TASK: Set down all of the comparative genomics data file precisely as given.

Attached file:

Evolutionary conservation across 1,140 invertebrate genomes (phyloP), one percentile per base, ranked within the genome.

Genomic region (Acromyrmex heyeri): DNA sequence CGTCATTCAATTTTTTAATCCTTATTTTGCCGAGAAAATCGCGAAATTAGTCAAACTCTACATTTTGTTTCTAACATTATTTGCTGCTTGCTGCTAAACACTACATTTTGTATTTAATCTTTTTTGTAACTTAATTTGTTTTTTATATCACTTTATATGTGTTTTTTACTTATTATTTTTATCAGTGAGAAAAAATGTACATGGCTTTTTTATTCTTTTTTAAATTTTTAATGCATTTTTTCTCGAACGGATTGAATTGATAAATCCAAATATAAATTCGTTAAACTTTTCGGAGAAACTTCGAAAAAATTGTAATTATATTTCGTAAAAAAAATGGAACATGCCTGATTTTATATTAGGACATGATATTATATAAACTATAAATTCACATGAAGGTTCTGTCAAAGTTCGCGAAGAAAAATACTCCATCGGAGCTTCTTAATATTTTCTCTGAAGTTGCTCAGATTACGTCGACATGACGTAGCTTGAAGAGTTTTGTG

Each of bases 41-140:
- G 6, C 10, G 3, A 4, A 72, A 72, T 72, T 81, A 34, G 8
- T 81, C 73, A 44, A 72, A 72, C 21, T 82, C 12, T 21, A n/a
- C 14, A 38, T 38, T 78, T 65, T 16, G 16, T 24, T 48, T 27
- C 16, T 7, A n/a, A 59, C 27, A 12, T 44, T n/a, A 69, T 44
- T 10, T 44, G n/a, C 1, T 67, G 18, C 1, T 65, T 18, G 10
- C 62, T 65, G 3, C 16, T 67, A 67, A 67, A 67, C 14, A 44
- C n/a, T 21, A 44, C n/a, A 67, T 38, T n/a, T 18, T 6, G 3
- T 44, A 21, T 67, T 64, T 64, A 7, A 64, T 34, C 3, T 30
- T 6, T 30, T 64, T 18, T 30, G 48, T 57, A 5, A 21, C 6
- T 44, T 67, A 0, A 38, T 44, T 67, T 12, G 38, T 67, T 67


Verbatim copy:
Evolutionary conservation across 1,140 invertebrate genomes (phyloP), one percentile per base, ranked within the genome.

Genomic region (Acromyrmex heyeri): DNA sequence CGTCATTCAATTTTTTAATCCTTATTTTGCCGAGAAAATCGCGAAATTAGTCAAACTCTACATTTTGTTTCTAACATTATTTGCTGCTTGCTGCTAAACACTACATTTTGTATTTAATCTTTTTTGTAACTTAATTTGTTTTTTATATCACTTTATATGTGTTTTTTACTTATTATTTTTATCAGTGAGAAAAAATGTACATGGCTTTTTTATTCTTTTTTAAATTTTTAATGCATTTTTTCTCGAACGGATTGAATTGATAAATCCAAATATAAATTCGTTAAACTTTTCGGAGAAACTTCGAAAAAATTGTAATTATATTTCGTAAAAAAAATGGAACATGCCTGATTTTATATTAGGACATGATATTATATAAACTATAAATTCACATGAAGGTTCTGTCAAAGTTCGCGAAGAAAAATACTCCATCGGAGCTTCTTAATATTTTCTCTGAAGTTGCTCAGATTACGTCGACATGACGTAGCTTGAAGAGTTTTGTG

Each of bases 41-140:
- G 6, C 10, G 3, A 4, A 72, A 72, T 72, T 81, A 34, G 8
- T 81, C 73, A 44, A 72, A 72, C 21, T 82, C 12, T 21, A n/a
- C 14, A 38, T 38, T 78, T 65, T 16, G 16, T 24, T 48, T 27
- C 16, T 7, A n/a, A 59, C 27, A 12, T 44, T n/a, A 69, T 44
- T 10, T 44, G n/a, C 1, T 67, G 18, C 1, T 65, T 18, G 10
- C 62, T 65, G 3, C 16, T 67, A 67, A 67, A 67, C 14, A 44
- C n/a, T 21, A 44, C n/a, A 67, T 38, T n/a, T 18, T 6, G 3
- T 44, A 21, T 67, T 64, T 64, A 7, A 64, T 34, C 3, T 30
- T 6, T 30, T 64, T 18, T 30, G 48, T 57, A 5, A 21, C 6
- T 44, T 67, A 0, A 38, T 44, T 67, T 12, G 38, T 67, T 67